Specifying fire safety coatings inside a building [BLOG]

Specifying fire safety coatings inside a building [BLOG]

Building owners have a ‘Duty of Care’ to achieve and maintain conditions in buildings that reduce risk of injury, risk to life and damage to property in the event of a fire.

There are a multitude of different building products and materials available to specify, each with their own fire ratings to limit the potential damage caused by fire to keep buildings and their occupants safe. Paints and coatings systems have their part to play too, especially in a refurbishment where the existing paint surfaces and substrates can affect the suitability of the fire safety paint products specified.

In this blog, David Spicer, specification technical manager at Crown Paints guides specifiers through the process of specifying flame retardant coatings for any interior space, whether that’s a refurbishment or a new build, to ensure that the building owner’s ‘Duty of Care’ is effectively met.

Fire safe coatings systems explained

First, it’s important to explain what exactly is meant by flame retardance in relation to paints and coatings for walls and ceilings. Products which are rated Class 0 (BS476 Parts 6 and 7) or Class B (European tests BS EN ISO 11295-2 and BS EN 13823) will inhibit the spread of flames over the surfaces on which they are tested, and won’t generate a large amount of heat that could ignite items some distance away from the seat of the fire.

That doesn’t make walls and ceilings resistant to fire – but, crucially, it can slow the spread of fire over a building’s surfaces.

Specially formulated flame retardant paint products, like those from Crown Trade’s Timonox range, are recommended for use in commercial buildings such as offices, warehouses and factories as well as public sector spaces like schools and hospitals and local authority buildings including social housing stock.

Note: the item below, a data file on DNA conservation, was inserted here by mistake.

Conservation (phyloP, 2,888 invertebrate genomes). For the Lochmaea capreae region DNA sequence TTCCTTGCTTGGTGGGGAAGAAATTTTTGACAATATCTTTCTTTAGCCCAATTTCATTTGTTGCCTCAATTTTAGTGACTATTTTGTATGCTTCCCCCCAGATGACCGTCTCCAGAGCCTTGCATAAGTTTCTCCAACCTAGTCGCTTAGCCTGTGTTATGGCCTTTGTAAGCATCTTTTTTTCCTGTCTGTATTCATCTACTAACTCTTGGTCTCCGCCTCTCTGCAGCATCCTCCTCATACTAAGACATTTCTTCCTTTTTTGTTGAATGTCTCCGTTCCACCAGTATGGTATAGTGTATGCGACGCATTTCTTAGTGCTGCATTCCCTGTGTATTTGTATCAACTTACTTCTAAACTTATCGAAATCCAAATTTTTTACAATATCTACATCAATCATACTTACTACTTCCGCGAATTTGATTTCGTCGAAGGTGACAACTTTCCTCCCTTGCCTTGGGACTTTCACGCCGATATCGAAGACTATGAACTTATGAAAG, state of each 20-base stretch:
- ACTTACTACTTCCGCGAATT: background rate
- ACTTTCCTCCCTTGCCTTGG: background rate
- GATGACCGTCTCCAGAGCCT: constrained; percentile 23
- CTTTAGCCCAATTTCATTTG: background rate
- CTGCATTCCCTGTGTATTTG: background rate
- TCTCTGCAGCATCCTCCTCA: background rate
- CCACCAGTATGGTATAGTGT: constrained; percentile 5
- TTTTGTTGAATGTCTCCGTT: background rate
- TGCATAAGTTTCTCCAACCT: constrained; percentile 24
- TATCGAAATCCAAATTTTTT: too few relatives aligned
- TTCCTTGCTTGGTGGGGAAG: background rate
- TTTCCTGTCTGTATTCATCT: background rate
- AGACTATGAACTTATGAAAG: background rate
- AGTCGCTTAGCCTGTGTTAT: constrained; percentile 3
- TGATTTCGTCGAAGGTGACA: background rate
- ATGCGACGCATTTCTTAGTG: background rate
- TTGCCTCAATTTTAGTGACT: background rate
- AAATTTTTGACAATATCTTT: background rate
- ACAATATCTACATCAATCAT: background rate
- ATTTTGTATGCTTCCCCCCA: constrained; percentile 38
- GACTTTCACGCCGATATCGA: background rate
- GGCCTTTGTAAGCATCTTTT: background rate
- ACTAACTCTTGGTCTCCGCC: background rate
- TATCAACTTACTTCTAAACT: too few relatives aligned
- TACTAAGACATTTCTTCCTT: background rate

As flame retardant paints are designed to slow the spread of fire across walls and ceilings, they are especially critical for key circulation areas and escape routes like corridors and stairwells through which occupants will evacuate in the event of a fire.

Refurbishments require a full assessment of the surface

The existing surface paint or wallcoverings don’t necessarily always need to be completely removed when applying flame retardant paint, unless in poor condition, and the decision on whether or not this is necessary should form part of any assessment and specification.

Manufacturers like Crown have developed products which offer specifiers the option to either overcoat or carry out a full upgrade, depending on the adhesion of the existing coatings to the substrate and, most importantly, the coating history of the buildings concerned as multiple layers of conventional paint coatings can make the surface of a previously non-combustible substrate, flammable.

Crown’s specification team works closely with specifiers to determine whether an overcoat or full upgrade is recommended, by asking key questions such as the age of the building, whether there is timber panelling present, or wallcoverings such as woodchip or lining paper, and what paint products may have previously been used.